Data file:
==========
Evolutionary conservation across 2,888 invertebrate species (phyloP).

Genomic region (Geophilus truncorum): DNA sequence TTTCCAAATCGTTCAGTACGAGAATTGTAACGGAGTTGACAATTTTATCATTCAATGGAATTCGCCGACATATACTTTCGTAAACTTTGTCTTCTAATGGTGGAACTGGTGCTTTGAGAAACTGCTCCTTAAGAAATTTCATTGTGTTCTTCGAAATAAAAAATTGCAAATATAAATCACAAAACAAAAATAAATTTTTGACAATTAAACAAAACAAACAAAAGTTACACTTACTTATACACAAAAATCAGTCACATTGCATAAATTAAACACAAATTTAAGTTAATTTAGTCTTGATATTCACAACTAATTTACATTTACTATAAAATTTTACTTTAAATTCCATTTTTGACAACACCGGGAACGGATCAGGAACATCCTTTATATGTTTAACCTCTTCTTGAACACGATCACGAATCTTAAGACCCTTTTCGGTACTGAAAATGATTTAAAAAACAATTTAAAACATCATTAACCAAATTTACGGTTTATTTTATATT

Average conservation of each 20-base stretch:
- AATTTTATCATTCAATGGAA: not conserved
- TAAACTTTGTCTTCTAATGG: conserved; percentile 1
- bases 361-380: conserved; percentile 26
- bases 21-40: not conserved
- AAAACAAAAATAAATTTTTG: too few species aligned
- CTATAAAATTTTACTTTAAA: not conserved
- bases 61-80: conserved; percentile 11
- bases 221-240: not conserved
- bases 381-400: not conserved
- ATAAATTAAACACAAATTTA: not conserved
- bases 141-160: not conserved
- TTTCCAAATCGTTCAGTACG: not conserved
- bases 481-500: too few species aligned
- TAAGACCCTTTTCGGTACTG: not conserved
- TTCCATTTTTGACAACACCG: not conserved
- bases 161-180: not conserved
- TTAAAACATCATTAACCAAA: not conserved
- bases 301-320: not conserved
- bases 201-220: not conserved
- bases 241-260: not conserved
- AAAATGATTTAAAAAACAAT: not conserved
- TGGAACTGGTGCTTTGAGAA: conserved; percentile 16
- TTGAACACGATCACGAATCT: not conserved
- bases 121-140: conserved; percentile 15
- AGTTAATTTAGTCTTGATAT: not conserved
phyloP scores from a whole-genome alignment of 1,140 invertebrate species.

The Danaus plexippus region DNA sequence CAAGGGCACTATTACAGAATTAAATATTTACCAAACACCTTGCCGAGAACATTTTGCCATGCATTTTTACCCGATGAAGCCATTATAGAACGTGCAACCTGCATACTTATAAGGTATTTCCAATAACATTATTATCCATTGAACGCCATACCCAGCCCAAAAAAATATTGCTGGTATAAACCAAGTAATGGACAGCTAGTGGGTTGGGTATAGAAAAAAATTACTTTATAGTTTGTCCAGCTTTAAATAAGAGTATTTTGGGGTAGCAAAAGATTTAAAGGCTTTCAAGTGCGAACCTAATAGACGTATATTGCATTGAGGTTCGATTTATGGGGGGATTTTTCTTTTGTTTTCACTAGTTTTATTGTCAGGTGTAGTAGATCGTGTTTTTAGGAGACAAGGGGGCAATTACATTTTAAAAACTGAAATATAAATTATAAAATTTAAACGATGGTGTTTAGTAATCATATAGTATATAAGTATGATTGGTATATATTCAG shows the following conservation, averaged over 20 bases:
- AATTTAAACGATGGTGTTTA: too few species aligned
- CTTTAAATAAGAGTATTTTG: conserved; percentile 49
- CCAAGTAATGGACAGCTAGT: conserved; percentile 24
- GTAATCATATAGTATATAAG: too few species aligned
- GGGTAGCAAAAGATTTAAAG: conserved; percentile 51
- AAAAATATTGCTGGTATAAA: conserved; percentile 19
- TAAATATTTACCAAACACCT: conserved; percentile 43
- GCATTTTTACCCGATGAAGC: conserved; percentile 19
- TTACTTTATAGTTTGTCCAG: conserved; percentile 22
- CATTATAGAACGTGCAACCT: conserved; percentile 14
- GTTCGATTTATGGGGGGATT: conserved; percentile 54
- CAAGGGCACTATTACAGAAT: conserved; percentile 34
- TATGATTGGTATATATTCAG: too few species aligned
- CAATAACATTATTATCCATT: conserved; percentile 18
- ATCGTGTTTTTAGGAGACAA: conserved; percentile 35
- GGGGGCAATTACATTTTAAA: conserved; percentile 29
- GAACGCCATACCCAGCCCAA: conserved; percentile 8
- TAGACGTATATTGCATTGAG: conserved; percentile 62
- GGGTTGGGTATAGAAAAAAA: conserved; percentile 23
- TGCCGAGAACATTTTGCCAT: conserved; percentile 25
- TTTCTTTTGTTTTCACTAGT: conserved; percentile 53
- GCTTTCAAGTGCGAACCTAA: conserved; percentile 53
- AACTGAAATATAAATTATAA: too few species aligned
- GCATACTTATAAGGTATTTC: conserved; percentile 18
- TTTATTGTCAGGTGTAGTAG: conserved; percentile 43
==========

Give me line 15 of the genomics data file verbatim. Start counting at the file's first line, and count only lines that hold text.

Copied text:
- TTTCCAAATCGTTCAGTACG: not conserved